Chapter Overview

This Chapter provides an overview of how the internet and its users are regulable. It starts by explaining how the internet technically operates, including the different layers of the internet, and how the internet is a decentralised network of networks. The Chapter then explains how early internet enthusiasts, like John Perry Barlow, heralded the internet as a new frontier free from regulation. However, Lawrence Lessig challenged this idealised conception of the internet by pointing out that “code is law ”1), or that the rules of software can be as powerful as the laws of nation states that regulate the behaviour of citizens. This Chapter concludes by outlining some the challenges of enforcing law in the decentralised online environment, some of which we will explore in later Chapters.

Different Ways of Understanding the Layers of the Internet

Video Overview by Nic Suzor:Layers of the Internet

In order to understand how the internet operates, and how regulation can operate in this context, it is important to understand the different layers of the internet. Network engineers generally conceptualise up to seven layers of the internet and distinguish between the physical pipes, network infrastructure and other components of the network. However, for the purposes of this unit, we will conceptualise the internet in terms of three main layers: infrastructure, code and content.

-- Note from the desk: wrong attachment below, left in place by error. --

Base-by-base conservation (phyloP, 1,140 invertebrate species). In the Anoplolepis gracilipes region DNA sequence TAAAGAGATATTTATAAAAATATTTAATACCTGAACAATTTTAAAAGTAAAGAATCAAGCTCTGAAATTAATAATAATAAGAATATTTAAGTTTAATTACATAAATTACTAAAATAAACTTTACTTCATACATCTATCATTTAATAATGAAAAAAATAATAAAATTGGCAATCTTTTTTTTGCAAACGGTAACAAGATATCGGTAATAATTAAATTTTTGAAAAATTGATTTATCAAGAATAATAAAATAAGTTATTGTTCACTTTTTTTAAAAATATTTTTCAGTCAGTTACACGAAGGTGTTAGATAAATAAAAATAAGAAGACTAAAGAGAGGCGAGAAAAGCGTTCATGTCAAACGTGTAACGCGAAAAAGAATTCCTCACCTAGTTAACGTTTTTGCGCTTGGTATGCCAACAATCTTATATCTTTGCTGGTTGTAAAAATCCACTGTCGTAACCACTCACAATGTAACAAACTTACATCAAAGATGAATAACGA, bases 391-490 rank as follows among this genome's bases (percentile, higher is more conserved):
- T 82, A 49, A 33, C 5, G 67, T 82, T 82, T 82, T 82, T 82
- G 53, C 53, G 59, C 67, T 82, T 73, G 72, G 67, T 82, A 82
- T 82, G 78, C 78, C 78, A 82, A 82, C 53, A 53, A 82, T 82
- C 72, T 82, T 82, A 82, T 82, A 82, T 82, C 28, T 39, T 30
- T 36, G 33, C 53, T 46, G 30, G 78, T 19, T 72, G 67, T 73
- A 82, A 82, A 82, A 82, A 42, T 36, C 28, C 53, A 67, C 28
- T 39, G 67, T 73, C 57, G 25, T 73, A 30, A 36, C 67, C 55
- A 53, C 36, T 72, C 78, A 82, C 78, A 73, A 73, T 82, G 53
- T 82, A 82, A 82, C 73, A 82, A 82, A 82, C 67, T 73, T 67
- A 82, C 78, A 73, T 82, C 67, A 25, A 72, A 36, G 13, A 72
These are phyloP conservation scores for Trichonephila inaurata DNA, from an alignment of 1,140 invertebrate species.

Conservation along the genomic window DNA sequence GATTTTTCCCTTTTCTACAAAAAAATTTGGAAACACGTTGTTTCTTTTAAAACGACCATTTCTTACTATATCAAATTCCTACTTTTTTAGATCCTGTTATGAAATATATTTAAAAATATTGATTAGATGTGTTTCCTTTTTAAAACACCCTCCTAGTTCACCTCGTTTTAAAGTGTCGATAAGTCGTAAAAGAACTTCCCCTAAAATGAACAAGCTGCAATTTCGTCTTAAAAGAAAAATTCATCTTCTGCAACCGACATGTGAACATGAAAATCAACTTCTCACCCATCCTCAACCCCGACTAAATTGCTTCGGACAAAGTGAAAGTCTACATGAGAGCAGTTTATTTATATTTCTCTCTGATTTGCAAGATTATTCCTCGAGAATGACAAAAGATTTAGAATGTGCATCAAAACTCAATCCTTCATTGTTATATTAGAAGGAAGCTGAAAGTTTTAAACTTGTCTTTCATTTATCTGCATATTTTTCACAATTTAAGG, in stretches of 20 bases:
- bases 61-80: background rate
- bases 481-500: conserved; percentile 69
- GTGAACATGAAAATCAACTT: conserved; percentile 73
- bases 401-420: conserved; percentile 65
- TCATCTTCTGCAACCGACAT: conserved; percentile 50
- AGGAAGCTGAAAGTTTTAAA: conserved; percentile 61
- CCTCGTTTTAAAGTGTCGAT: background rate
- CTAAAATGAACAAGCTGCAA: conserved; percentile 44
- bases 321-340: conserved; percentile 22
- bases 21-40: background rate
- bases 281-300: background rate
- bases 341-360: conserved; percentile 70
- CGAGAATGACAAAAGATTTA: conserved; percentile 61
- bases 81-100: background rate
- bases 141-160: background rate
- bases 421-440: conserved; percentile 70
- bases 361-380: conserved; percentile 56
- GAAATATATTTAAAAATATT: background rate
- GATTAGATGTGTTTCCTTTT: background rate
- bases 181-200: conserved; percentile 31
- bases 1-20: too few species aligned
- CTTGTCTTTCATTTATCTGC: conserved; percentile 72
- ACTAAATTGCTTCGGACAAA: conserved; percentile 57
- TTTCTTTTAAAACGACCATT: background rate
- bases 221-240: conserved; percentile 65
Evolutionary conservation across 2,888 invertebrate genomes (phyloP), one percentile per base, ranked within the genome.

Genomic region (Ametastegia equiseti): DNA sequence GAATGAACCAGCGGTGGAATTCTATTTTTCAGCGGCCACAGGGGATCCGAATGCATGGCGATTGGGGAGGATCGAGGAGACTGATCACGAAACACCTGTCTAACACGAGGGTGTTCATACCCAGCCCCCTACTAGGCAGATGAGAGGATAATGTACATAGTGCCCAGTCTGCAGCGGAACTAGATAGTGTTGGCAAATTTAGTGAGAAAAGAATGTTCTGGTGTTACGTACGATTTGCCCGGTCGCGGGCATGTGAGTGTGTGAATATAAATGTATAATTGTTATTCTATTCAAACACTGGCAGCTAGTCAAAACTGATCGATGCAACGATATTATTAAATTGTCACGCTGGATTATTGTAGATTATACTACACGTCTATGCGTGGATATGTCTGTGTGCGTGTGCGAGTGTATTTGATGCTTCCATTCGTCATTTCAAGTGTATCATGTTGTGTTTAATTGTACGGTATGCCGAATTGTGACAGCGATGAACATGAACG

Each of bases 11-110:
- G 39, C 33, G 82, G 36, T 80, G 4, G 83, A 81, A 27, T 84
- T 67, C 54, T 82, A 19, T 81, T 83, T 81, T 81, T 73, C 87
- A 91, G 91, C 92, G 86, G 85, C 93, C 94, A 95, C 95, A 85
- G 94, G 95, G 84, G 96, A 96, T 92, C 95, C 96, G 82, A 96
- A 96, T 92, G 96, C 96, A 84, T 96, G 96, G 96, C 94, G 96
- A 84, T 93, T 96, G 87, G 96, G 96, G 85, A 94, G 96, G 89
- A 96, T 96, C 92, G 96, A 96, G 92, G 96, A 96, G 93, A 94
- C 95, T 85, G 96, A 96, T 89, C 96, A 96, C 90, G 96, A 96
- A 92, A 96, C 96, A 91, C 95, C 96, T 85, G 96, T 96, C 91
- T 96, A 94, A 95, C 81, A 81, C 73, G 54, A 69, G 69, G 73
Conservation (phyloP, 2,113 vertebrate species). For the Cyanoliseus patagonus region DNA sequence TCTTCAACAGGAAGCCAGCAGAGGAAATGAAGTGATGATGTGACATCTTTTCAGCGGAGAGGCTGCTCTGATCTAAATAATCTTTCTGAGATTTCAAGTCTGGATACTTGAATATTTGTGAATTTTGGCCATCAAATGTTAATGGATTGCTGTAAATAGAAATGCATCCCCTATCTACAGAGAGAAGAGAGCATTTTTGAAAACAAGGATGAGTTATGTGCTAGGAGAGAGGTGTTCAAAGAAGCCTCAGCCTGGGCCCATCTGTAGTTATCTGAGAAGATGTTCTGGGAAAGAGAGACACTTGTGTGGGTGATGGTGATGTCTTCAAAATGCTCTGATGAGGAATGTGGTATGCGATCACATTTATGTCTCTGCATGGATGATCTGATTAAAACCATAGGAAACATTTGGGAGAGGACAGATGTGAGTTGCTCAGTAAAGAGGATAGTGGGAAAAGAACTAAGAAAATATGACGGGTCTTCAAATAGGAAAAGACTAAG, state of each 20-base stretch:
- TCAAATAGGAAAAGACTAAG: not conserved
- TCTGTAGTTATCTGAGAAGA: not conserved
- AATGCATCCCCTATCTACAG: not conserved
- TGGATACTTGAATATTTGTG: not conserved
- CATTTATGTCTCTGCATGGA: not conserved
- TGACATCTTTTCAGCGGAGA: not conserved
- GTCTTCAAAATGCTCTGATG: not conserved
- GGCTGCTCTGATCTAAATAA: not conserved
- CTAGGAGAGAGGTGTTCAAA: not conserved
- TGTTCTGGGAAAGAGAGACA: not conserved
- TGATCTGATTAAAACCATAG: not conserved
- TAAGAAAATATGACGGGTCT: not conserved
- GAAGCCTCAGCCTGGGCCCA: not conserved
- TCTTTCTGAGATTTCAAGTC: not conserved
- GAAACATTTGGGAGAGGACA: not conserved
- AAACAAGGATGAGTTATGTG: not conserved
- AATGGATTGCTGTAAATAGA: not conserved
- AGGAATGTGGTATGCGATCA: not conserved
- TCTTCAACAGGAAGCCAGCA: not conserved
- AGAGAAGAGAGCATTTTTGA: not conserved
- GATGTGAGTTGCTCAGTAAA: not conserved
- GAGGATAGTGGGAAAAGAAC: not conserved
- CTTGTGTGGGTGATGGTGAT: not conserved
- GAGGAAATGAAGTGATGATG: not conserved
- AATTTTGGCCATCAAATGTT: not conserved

The first layer of the internet is the 'infrastructure' layer (network cables, routers and protocols). This layer is designed around the principle of a 'neutral' network ('end-to-end' principle): the responsibility for determining the content of communications rests with smart servers and users at the ends of the network, and the intermediaries are only responsible for passing messages along the chain. Intermediaries are not expected to examine or interfere with content, in any substantive way, as it passes through their networks. The design principle that intermediaries are merely conduits for passing messages enables innovation at the infrastructure level. As the network itself is open, there is a real separation between the infrastructure (the pipes) and content (the data that flows over those pipes), which means that anyone is free to 'plug-in' to the internet and start providing services over the IP protocol and the hardware that connects all users together. Service providers can design new systems that can operate on top of standardised protocols.